Last week’s tease mentioned that I’d solved a persistent mystery. Ah … I really thought I had the answer to the Texas mystery. Late last year I ran a three-installment story about these two men in their embroidered shirts. In the first piece, I showed you the pictures and mentioned some possible solutions. The following week I raised a couple of other issues. The third installment focused on readers’ suggestions.
A couple of weeks ago I was browsing through a book, Jesse James: Last Rebel of the Civil War by T. J. Stiles. One of the illustrations is a photo of the outlaw “Bloody Bill” Anderson, and he’s wearing an embroidered guerrilla shirt from the Civil War. I immediately jumped up and thought, “Oh, gosh, that’s it!” The two men in their shirts could be guerrillas fighting for the Confederacy.
It seemed logical. The tintypes date from the Civil War, and Dr. Francis Montgomery was a Confederate officer for a short time before he was sent home ill with diabetes.
But was this new theory true? I picked up the phone and called the Museum of the Confederacy. Curator Robert Hancock was able to explain a few things about embroidered guerrilla shirts. He’d never seen anything like these two shirts before and really doubted that these two were Confederate guerrillas. Oh, DRAT!
He told me that guerrillas wore whatever they wanted to. Since they weren’t sanctioned by the Confederacy, they weren’t issued any uniforms. They worked outside the Confederate military establishment.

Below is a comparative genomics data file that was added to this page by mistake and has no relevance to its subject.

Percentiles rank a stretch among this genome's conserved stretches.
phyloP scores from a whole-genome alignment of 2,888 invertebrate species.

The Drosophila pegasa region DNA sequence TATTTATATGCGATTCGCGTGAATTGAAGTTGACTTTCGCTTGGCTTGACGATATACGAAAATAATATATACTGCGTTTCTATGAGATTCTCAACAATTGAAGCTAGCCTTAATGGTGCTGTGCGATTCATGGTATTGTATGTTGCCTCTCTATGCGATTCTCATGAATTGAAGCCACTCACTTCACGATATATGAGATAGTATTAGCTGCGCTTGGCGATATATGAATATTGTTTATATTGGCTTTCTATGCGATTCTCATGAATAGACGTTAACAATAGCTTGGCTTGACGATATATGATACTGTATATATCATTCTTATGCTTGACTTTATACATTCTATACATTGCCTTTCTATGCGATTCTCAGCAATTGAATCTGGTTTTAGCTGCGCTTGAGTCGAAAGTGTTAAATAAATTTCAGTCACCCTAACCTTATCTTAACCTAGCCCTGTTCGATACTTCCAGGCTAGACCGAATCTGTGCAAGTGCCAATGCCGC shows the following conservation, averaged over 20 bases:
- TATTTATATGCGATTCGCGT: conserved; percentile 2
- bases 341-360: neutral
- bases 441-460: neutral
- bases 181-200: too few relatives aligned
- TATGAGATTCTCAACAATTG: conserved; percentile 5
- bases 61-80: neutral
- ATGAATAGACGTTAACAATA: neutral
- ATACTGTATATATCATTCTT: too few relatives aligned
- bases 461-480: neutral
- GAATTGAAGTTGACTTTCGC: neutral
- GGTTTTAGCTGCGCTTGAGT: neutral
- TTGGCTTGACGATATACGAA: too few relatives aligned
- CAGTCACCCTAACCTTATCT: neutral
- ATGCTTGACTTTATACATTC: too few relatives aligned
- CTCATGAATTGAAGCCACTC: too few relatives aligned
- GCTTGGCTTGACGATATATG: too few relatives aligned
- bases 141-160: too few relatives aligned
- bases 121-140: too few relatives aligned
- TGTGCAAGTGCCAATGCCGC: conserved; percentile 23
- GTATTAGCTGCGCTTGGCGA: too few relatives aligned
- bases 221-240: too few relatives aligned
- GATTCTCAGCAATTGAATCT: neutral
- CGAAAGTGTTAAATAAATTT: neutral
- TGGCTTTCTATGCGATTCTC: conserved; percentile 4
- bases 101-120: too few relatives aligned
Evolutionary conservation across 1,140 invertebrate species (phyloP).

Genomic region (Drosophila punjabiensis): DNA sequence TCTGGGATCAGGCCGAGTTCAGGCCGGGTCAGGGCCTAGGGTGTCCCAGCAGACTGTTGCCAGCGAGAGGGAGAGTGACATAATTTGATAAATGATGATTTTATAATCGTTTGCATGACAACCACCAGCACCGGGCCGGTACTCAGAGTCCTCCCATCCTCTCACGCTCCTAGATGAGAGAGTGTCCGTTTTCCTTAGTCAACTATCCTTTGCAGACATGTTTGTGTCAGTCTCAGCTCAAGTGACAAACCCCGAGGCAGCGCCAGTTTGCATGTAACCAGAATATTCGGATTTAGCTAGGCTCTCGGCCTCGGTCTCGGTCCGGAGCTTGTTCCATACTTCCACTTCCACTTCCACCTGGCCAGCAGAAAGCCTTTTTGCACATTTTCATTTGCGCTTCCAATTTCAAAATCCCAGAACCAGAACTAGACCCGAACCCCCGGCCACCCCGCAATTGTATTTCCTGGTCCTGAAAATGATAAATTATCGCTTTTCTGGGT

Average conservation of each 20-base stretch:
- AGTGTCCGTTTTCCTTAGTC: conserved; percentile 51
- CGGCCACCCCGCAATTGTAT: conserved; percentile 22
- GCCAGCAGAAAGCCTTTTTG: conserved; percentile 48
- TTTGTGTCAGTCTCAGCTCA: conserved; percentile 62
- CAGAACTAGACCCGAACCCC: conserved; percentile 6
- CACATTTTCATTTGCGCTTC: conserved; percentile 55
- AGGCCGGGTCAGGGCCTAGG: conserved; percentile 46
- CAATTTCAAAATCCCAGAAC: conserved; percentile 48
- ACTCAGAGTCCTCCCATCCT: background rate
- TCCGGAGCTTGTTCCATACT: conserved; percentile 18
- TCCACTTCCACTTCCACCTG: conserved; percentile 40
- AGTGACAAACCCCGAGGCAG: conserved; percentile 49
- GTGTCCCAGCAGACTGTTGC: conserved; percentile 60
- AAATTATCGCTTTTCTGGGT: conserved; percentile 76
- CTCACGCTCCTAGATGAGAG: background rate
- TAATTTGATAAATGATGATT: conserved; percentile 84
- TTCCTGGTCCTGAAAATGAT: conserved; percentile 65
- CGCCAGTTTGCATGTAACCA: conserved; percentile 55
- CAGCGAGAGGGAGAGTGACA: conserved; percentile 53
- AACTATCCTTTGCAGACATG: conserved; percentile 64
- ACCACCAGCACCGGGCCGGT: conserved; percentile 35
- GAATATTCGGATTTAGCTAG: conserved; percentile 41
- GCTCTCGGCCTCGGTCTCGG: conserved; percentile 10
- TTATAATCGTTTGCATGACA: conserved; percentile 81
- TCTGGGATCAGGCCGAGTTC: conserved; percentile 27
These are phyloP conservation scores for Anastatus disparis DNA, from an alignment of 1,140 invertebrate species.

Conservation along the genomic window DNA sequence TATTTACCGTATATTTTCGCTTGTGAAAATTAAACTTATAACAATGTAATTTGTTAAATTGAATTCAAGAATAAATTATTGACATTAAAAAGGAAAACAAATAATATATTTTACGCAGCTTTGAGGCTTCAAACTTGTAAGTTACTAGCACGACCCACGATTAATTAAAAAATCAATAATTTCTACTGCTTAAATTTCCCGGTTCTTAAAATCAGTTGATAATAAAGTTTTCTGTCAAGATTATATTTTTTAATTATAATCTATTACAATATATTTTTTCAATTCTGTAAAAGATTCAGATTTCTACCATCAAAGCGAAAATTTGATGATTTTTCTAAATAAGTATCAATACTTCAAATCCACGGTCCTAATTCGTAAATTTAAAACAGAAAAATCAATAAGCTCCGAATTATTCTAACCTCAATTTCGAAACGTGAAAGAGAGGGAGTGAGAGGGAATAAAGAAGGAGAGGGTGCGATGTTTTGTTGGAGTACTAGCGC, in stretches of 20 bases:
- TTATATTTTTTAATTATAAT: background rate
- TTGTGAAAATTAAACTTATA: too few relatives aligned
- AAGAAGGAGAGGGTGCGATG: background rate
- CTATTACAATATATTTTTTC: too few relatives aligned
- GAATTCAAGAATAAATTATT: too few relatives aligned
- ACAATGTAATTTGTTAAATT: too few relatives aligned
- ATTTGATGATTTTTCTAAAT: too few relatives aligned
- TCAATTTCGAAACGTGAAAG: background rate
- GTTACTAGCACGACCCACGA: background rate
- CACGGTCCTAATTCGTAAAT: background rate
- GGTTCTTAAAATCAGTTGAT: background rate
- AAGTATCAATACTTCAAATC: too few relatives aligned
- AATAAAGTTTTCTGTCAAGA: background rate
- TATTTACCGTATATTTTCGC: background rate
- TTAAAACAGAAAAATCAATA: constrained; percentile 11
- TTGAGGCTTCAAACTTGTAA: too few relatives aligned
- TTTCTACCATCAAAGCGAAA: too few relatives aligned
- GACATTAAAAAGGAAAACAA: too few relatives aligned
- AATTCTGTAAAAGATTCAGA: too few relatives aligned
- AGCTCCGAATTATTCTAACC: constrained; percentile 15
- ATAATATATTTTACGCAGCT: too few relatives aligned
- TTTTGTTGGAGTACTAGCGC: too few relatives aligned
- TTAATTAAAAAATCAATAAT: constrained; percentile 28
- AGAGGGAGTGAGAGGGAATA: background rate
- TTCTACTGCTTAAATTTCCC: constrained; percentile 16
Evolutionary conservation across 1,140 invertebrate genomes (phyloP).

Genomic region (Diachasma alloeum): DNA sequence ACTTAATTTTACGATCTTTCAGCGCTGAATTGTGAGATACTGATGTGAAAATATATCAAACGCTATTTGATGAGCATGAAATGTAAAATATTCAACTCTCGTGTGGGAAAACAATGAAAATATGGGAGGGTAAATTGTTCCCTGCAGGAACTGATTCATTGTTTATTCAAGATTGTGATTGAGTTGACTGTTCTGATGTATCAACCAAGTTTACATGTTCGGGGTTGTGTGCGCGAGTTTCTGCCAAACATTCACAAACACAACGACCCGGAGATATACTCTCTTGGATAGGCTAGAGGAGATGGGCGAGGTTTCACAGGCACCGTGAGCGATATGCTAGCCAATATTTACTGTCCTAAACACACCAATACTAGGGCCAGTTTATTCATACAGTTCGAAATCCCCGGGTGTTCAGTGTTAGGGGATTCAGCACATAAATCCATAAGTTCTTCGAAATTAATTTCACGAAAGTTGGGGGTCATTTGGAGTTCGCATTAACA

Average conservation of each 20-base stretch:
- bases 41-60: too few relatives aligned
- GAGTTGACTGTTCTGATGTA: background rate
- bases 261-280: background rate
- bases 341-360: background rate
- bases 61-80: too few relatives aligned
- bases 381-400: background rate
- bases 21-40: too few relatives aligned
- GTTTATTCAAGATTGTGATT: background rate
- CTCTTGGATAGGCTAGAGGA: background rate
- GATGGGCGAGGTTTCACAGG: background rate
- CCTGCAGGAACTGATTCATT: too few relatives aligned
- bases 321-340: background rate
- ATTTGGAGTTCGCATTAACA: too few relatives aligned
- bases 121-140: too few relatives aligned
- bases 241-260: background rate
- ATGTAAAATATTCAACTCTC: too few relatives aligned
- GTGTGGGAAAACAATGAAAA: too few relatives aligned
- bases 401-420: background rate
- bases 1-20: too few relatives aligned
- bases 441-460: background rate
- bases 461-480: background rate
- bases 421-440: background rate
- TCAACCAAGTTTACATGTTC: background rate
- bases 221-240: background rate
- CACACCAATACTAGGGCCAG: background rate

While he wasn’t familiar with these two shirts, he was able to tell me a fascinating fact: During the 1840s, 1850s and 1860s, some young men wore embroidered shirts. Hancock told me that this fashion statement was akin to the shirts of the 1960s. In the 19th century, young men rebelling against the white shirts and black frock coats their fathers wore would wear embellished shirts. There were even outlandish printed shirts in England. Some of these featured skulls and crossbones, snakes and other outrageous designs. I’d love to see one of these 19th-century shirts!
There were other similar shirts to the one’s worn here. Battle shirts for men and those worn by firemen could feature some designs. Hancock was quick to say that these two men are wearing very unusual floral pattern motifs that don’t fit either category.
The big problem with these shirts is that while the shirts and the pictures are identical in many ways, the embroidery is not. So who are these guys and why the shirts? Perhaps we’ll never know.